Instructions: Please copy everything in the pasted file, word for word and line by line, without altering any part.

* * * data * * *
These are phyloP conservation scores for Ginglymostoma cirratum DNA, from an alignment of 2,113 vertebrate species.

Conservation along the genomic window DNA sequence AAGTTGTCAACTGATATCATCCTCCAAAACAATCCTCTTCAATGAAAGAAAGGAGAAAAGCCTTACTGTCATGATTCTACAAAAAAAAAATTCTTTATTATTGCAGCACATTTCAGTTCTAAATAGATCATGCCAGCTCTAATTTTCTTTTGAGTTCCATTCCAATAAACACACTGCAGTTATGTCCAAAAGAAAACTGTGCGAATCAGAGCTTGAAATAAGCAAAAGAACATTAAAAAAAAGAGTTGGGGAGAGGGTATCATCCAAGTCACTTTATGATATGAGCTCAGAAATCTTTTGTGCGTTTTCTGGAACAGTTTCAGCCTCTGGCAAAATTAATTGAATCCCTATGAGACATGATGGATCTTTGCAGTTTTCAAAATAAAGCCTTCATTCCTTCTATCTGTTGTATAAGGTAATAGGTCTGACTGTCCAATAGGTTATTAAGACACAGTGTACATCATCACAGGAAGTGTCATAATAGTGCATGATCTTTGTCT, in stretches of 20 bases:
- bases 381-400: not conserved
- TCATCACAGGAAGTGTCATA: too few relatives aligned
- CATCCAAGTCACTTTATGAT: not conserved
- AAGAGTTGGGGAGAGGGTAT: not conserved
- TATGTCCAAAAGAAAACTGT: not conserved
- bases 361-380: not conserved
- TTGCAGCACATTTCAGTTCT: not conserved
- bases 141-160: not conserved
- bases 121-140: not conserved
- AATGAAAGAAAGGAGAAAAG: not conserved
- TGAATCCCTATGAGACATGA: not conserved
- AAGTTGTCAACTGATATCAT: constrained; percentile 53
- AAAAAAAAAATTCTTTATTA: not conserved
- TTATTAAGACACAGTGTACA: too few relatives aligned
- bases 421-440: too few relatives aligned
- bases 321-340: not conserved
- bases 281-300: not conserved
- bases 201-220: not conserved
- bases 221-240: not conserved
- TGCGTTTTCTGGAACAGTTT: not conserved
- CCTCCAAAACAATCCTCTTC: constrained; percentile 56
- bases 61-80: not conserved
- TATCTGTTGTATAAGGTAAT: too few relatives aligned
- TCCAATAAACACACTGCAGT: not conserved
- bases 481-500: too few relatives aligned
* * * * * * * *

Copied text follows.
These are phyloP conservation scores for Ginglymostoma cirratum DNA, from an alignment of 2,113 vertebrate species.

Conservation along the genomic window DNA sequence AAGTTGTCAACTGATATCATCCTCCAAAACAATCCTCTTCAATGAAAGAAAGGAGAAAAGCCTTACTGTCATGATTCTACAAAAAAAAAATTCTTTATTATTGCAGCACATTTCAGTTCTAAATAGATCATGCCAGCTCTAATTTTCTTTTGAGTTCCATTCCAATAAACACACTGCAGTTATGTCCAAAAGAAAACTGTGCGAATCAGAGCTTGAAATAAGCAAAAGAACATTAAAAAAAAGAGTTGGGGAGAGGGTATCATCCAAGTCACTTTATGATATGAGCTCAGAAATCTTTTGTGCGTTTTCTGGAACAGTTTCAGCCTCTGGCAAAATTAATTGAATCCCTATGAGACATGATGGATCTTTGCAGTTTTCAAAATAAAGCCTTCATTCCTTCTATCTGTTGTATAAGGTAATAGGTCTGACTGTCCAATAGGTTATTAAGACACAGTGTACATCATCACAGGAAGTGTCATAATAGTGCATGATCTTTGTCT, in stretches of 20 bases:
- bases 381-400: not conserved
- TCATCACAGGAAGTGTCATA: too few relatives aligned
- CATCCAAGTCACTTTATGAT: not conserved
- AAGAGTTGGGGAGAGGGTAT: not conserved
- TATGTCCAAAAGAAAACTGT: not conserved
- bases 361-380: not conserved
- TTGCAGCACATTTCAGTTCT: not conserved
- bases 141-160: not conserved
- bases 121-140: not conserved
- AATGAAAGAAAGGAGAAAAG: not conserved
- TGAATCCCTATGAGACATGA: not conserved
- AAGTTGTCAACTGATATCAT: constrained; percentile 53
- AAAAAAAAAATTCTTTATTA: not conserved
- TTATTAAGACACAGTGTACA: too few relatives aligned
- bases 421-440: too few relatives aligned
- bases 321-340: not conserved
- bases 281-300: not conserved
- bases 201-220: not conserved
- bases 221-240: not conserved
- TGCGTTTTCTGGAACAGTTT: not conserved
- CCTCCAAAACAATCCTCTTC: constrained; percentile 56
- bases 61-80: not conserved
- TATCTGTTGTATAAGGTAAT: too few relatives aligned
- TCCAATAAACACACTGCAGT: not conserved
- bases 481-500: too few relatives aligned